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June 1st, 2010, 01:51 AM  #1 
Senior Member Joined: Apr 2008 Posts: 435 Thanks: 0  What you wish you knew  designing a course
I have recently been asked to help design a new introductory course for entering freshmen math majors. In general, we expect almost all of the freshmen to have taken a calculus course in high school, but about half will be repeating Calc I at the university. This is a small course, only one hour per week. But I think that with one hour per week, many great things can be accomplished. So I wondered what do you wish that you knew early on? How do you explain what math really is? For example, when I learnt Galois Theory, I was actually studying in Budapest for a semester. And it turns out that everyone around me knew things about symmetric polynomials and complex numbers that I simply wasn't familiar with. In fact, I thought that I should have been familiar with them. But I think that symmetric polynomials, complex numbers, and many other ideas from classical algebra are easily accessible to an entering freshmen math major, and so they merit consideration for this course. I also want to give a sense that math can be more than just arithmetic, and perhaps even start looking into the idea of proofs (although there is a stronger proofs/vector spaces course further on). Math education is something that interests me greatly, and I'd be thrilled to hear your ideas and discuss what we think. I also know that it's difficult to say what you would have wanted to know, as this school has its own background, and people will come in with a variety of skills as it is. But nonetheless, this is a start. What do you think?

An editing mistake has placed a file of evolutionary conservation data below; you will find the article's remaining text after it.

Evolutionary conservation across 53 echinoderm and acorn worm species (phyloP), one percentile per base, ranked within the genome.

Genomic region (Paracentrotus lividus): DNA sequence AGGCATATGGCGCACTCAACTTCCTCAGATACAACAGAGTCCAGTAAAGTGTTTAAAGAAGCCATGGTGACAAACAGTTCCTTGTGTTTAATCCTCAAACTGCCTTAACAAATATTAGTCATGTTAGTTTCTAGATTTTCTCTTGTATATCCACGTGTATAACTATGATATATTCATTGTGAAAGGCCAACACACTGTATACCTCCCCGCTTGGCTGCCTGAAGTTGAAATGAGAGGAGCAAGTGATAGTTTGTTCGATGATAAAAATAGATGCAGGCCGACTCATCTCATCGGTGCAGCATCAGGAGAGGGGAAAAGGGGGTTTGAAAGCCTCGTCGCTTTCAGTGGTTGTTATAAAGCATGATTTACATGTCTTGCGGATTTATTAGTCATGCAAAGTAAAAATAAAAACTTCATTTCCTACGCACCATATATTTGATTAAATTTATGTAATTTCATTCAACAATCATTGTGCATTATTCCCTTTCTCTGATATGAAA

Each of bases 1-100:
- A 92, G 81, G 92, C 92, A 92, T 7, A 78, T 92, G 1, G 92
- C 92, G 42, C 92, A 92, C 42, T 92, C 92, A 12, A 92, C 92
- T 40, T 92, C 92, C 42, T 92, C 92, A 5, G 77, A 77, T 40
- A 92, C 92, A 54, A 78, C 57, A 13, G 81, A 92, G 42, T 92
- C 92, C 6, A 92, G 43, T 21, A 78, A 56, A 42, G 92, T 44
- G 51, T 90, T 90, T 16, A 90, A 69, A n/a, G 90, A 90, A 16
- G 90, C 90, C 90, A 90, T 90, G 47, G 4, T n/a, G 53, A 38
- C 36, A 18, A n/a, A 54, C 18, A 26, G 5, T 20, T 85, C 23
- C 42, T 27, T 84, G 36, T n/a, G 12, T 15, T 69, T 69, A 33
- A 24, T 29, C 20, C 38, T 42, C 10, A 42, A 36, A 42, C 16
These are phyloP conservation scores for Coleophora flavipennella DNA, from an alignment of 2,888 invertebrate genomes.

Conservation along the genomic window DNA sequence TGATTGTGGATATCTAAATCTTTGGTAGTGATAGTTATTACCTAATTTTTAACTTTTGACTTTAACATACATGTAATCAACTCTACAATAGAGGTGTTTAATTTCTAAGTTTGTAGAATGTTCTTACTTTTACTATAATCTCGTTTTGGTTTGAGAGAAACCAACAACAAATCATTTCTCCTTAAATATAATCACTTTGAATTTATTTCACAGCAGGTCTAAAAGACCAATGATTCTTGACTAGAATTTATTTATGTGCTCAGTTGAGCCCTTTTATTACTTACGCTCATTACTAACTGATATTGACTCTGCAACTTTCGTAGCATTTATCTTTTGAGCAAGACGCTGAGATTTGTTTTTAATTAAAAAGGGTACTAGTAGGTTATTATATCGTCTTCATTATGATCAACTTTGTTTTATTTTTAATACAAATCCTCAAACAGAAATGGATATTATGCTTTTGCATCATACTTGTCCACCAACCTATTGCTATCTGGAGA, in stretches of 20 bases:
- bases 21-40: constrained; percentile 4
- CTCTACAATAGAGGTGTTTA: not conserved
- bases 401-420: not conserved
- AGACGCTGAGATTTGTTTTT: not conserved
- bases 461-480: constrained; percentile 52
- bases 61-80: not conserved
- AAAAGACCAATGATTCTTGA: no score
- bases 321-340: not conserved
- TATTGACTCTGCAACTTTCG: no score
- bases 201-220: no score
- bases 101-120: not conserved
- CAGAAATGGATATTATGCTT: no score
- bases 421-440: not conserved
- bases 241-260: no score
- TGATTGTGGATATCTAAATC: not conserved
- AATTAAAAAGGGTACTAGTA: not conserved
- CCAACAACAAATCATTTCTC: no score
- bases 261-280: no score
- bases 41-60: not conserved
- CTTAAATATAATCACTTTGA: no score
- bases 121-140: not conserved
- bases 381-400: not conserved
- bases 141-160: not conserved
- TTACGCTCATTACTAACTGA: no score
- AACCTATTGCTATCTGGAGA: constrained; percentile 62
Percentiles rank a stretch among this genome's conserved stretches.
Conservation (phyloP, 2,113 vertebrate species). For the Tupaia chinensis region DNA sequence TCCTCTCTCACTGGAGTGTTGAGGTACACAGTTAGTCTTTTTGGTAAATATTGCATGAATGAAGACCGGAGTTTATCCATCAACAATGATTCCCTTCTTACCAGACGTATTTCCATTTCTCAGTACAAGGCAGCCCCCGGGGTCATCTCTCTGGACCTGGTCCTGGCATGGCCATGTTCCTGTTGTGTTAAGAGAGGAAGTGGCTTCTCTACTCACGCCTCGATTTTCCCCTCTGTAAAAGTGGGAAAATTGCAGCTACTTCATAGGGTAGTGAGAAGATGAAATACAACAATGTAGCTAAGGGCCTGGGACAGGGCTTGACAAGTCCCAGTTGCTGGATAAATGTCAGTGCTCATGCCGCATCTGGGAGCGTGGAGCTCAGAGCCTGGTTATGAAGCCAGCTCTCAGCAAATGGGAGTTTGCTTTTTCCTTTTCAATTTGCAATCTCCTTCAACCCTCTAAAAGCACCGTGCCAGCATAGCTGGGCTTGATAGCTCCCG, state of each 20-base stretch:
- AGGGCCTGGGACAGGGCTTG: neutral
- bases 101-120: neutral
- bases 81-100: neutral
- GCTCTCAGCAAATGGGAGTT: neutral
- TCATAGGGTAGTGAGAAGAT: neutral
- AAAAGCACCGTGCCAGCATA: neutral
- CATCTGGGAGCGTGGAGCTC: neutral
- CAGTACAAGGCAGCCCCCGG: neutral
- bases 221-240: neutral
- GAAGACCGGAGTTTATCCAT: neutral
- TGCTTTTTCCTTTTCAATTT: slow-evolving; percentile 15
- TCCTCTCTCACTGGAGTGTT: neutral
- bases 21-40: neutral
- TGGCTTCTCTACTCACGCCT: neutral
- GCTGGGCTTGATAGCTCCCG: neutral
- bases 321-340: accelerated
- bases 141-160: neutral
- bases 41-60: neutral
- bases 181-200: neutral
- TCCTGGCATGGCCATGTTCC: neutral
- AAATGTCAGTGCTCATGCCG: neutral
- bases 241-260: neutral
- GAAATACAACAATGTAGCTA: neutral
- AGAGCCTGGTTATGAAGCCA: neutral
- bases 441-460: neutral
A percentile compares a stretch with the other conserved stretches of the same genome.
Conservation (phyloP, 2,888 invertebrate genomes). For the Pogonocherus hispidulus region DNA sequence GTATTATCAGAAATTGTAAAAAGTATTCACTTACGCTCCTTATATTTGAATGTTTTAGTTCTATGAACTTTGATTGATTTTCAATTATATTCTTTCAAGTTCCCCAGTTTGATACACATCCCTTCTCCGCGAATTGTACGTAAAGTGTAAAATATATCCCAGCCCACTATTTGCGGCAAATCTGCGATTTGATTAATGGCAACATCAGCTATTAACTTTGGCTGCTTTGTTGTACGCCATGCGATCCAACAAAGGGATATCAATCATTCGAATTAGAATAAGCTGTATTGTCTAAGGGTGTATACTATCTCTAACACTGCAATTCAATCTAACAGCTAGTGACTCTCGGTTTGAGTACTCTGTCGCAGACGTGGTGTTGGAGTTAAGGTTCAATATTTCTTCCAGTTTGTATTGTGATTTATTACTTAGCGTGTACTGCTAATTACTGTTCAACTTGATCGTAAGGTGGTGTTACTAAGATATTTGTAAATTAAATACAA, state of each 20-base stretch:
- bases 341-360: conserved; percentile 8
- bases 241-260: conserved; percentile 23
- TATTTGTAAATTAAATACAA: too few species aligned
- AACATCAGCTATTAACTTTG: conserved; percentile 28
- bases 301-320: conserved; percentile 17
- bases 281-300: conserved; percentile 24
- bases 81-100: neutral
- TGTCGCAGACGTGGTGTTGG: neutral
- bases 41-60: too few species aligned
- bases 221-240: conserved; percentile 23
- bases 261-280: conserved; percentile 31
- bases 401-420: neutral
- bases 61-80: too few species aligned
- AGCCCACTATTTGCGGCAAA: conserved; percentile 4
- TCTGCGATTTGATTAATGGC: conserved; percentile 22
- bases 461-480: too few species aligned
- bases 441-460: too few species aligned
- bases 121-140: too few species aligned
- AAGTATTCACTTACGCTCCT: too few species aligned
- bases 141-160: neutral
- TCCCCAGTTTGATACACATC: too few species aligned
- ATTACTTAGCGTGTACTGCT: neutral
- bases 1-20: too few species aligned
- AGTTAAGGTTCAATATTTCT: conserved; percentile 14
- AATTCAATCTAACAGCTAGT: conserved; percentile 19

June 1st, 2010, 11:55 AM  #2  
Senior Member Joined: Oct 2007 From: Chicago Posts: 1,701 Thanks: 3  Re: What you wish you knew  designing a course
That sounds like fun! Another idea that I think is worth studying is cyclotomic polynomials. There are some rather accessible approaches to the subject, and they come back quite a bit. I really think you should at least show limits from a very rigorous perspective, and describe (at least briefly) how easy it is to extend this idea. I very likely would have been more open to calculus (and analysis) if it had been better discussed when I was first learning... of course, maybe it was discussed well, and I was too naive and blase to notice. There are other things, certainly, but I cannot think of them offhand. I'll definitely give this some thought. Quote:
 
June 2nd, 2010, 07:10 AM  #3  
Senior Member Joined: Apr 2008 Posts: 435 Thanks: 0  Re: What you wish you knew  designing a course Quote:
 
June 2nd, 2010, 07:54 AM  #4 
Senior Member Joined: Oct 2007 From: Chicago Posts: 1,701 Thanks: 3  Re: What you wish you knew  designing a course
Last semester, as in spring or fall? I was there last fall. I didn't actually take Galois theory... as a subject, it scares me for some reason. I know Csaba because I spent a lot of time hanging out in Anna's office, and Csaba would always give me shit about drinking the coffee he made... So eventually I started making it if I showed up early. At the risk of derailing the thread, what classes did you take? Back on subject: I think the "crash course" that they have at BSM has a lot of the ideas that you should be trying to show Most of them I hadn't seen until more advanced courses, but they are low level, approachable things which really show the deeper structural relationships that get mathematematicians excitied. 
June 3rd, 2010, 08:51 AM  #5 
Senior Member Joined: Apr 2008 Posts: 435 Thanks: 0  Re: What you wish you knew  designing a course
And I must admit, the classical algebra course that Cliff taught in the beginning was great, and he introduced me to the book Polynomials, by Barbeau. I suspect this will play a big role in the course.


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